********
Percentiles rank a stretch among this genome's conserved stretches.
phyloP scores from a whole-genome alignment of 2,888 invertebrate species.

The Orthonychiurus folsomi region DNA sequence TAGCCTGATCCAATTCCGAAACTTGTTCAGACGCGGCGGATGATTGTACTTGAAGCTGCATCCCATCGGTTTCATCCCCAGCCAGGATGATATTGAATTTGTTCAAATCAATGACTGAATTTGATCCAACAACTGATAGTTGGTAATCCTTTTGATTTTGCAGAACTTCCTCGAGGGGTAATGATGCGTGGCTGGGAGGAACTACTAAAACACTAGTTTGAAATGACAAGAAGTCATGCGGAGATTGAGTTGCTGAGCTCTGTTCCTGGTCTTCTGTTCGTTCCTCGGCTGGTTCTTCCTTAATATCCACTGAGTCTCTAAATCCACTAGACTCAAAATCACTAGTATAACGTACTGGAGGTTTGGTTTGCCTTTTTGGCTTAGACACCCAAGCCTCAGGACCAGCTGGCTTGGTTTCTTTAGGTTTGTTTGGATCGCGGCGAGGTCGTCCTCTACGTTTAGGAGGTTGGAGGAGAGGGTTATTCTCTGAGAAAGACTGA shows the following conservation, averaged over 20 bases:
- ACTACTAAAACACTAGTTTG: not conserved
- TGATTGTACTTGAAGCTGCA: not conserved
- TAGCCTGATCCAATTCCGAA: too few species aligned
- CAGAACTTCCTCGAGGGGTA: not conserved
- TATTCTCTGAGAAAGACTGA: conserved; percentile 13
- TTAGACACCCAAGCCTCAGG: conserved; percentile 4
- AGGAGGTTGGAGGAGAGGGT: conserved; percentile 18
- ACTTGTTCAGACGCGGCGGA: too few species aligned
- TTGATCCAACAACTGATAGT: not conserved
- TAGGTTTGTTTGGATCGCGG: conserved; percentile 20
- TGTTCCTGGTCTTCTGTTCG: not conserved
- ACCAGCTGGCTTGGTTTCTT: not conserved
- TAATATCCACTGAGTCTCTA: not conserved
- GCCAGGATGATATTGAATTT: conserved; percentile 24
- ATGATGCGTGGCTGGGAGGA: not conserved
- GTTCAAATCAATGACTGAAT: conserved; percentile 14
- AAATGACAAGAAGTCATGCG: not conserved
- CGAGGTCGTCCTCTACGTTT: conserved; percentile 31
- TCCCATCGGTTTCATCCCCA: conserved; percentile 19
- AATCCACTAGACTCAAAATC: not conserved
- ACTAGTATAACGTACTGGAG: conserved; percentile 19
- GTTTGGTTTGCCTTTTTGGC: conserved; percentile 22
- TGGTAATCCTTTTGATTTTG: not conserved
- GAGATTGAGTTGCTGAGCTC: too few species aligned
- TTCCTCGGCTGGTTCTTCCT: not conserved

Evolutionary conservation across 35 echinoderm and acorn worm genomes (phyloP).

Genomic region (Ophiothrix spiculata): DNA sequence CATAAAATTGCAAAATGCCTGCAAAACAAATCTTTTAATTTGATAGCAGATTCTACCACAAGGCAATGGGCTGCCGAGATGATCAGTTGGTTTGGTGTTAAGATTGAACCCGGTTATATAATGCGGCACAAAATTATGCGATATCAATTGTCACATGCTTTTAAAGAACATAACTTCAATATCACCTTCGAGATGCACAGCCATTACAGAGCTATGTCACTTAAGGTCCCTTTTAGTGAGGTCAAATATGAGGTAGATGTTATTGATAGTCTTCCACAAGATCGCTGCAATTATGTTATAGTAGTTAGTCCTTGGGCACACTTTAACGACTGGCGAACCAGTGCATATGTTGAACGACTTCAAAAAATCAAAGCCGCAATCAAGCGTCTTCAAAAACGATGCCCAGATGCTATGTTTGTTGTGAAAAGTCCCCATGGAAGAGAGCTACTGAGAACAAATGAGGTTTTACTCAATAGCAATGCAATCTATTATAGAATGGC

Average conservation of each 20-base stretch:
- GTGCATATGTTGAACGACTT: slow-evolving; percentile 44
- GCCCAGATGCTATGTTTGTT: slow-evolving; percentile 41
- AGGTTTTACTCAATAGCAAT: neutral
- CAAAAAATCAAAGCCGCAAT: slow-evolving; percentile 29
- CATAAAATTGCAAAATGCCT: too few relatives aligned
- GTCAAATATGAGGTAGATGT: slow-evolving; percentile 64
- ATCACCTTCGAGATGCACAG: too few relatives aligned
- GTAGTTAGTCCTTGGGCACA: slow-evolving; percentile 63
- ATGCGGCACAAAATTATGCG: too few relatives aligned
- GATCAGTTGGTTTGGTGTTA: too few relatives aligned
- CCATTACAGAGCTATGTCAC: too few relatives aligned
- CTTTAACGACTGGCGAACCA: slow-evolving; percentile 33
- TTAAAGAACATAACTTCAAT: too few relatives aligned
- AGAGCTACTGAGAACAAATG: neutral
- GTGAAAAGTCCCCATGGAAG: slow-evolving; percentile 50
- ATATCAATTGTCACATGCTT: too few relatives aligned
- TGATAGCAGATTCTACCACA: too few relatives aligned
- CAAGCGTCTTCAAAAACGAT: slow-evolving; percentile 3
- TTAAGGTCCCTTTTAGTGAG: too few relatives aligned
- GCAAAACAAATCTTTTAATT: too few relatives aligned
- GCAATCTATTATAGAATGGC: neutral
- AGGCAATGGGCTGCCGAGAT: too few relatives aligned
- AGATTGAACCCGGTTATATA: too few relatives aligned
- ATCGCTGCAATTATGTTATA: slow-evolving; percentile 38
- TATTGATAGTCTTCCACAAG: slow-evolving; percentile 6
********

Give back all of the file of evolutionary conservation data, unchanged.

Percentiles rank a stretch among this genome's conserved stretches.
phyloP scores from a whole-genome alignment of 2,888 invertebrate species.

The Orthonychiurus folsomi region DNA sequence TAGCCTGATCCAATTCCGAAACTTGTTCAGACGCGGCGGATGATTGTACTTGAAGCTGCATCCCATCGGTTTCATCCCCAGCCAGGATGATATTGAATTTGTTCAAATCAATGACTGAATTTGATCCAACAACTGATAGTTGGTAATCCTTTTGATTTTGCAGAACTTCCTCGAGGGGTAATGATGCGTGGCTGGGAGGAACTACTAAAACACTAGTTTGAAATGACAAGAAGTCATGCGGAGATTGAGTTGCTGAGCTCTGTTCCTGGTCTTCTGTTCGTTCCTCGGCTGGTTCTTCCTTAATATCCACTGAGTCTCTAAATCCACTAGACTCAAAATCACTAGTATAACGTACTGGAGGTTTGGTTTGCCTTTTTGGCTTAGACACCCAAGCCTCAGGACCAGCTGGCTTGGTTTCTTTAGGTTTGTTTGGATCGCGGCGAGGTCGTCCTCTACGTTTAGGAGGTTGGAGGAGAGGGTTATTCTCTGAGAAAGACTGA shows the following conservation, averaged over 20 bases:
- ACTACTAAAACACTAGTTTG: not conserved
- TGATTGTACTTGAAGCTGCA: not conserved
- TAGCCTGATCCAATTCCGAA: too few species aligned
- CAGAACTTCCTCGAGGGGTA: not conserved
- TATTCTCTGAGAAAGACTGA: conserved; percentile 13
- TTAGACACCCAAGCCTCAGG: conserved; percentile 4
- AGGAGGTTGGAGGAGAGGGT: conserved; percentile 18
- ACTTGTTCAGACGCGGCGGA: too few species aligned
- TTGATCCAACAACTGATAGT: not conserved
- TAGGTTTGTTTGGATCGCGG: conserved; percentile 20
- TGTTCCTGGTCTTCTGTTCG: not conserved
- ACCAGCTGGCTTGGTTTCTT: not conserved
- TAATATCCACTGAGTCTCTA: not conserved
- GCCAGGATGATATTGAATTT: conserved; percentile 24
- ATGATGCGTGGCTGGGAGGA: not conserved
- GTTCAAATCAATGACTGAAT: conserved; percentile 14
- AAATGACAAGAAGTCATGCG: not conserved
- CGAGGTCGTCCTCTACGTTT: conserved; percentile 31
- TCCCATCGGTTTCATCCCCA: conserved; percentile 19
- AATCCACTAGACTCAAAATC: not conserved
- ACTAGTATAACGTACTGGAG: conserved; percentile 19
- GTTTGGTTTGCCTTTTTGGC: conserved; percentile 22
- TGGTAATCCTTTTGATTTTG: not conserved
- GAGATTGAGTTGCTGAGCTC: too few species aligned
- TTCCTCGGCTGGTTCTTCCT: not conserved

Evolutionary conservation across 35 echinoderm and acorn worm genomes (phyloP).

Genomic region (Ophiothrix spiculata): DNA sequence CATAAAATTGCAAAATGCCTGCAAAACAAATCTTTTAATTTGATAGCAGATTCTACCACAAGGCAATGGGCTGCCGAGATGATCAGTTGGTTTGGTGTTAAGATTGAACCCGGTTATATAATGCGGCACAAAATTATGCGATATCAATTGTCACATGCTTTTAAAGAACATAACTTCAATATCACCTTCGAGATGCACAGCCATTACAGAGCTATGTCACTTAAGGTCCCTTTTAGTGAGGTCAAATATGAGGTAGATGTTATTGATAGTCTTCCACAAGATCGCTGCAATTATGTTATAGTAGTTAGTCCTTGGGCACACTTTAACGACTGGCGAACCAGTGCATATGTTGAACGACTTCAAAAAATCAAAGCCGCAATCAAGCGTCTTCAAAAACGATGCCCAGATGCTATGTTTGTTGTGAAAAGTCCCCATGGAAGAGAGCTACTGAGAACAAATGAGGTTTTACTCAATAGCAATGCAATCTATTATAGAATGGC

Average conservation of each 20-base stretch:
- GTGCATATGTTGAACGACTT: slow-evolving; percentile 44
- GCCCAGATGCTATGTTTGTT: slow-evolving; percentile 41
- AGGTTTTACTCAATAGCAAT: neutral
- CAAAAAATCAAAGCCGCAAT: slow-evolving; percentile 29
- CATAAAATTGCAAAATGCCT: too few relatives aligned
- GTCAAATATGAGGTAGATGT: slow-evolving; percentile 64
- ATCACCTTCGAGATGCACAG: too few relatives aligned
- GTAGTTAGTCCTTGGGCACA: slow-evolving; percentile 63
- ATGCGGCACAAAATTATGCG: too few relatives aligned
- GATCAGTTGGTTTGGTGTTA: too few relatives aligned
- CCATTACAGAGCTATGTCAC: too few relatives aligned
- CTTTAACGACTGGCGAACCA: slow-evolving; percentile 33
- TTAAAGAACATAACTTCAAT: too few relatives aligned
- AGAGCTACTGAGAACAAATG: neutral
- GTGAAAAGTCCCCATGGAAG: slow-evolving; percentile 50
- ATATCAATTGTCACATGCTT: too few relatives aligned
- TGATAGCAGATTCTACCACA: too few relatives aligned
- CAAGCGTCTTCAAAAACGAT: slow-evolving; percentile 3
- TTAAGGTCCCTTTTAGTGAG: too few relatives aligned
- GCAAAACAAATCTTTTAATT: too few relatives aligned
- GCAATCTATTATAGAATGGC: neutral
- AGGCAATGGGCTGCCGAGAT: too few relatives aligned
- AGATTGAACCCGGTTATATA: too few relatives aligned
- ATCGCTGCAATTATGTTATA: slow-evolving; percentile 38
- TATTGATAGTCTTCCACAAG: slow-evolving; percentile 6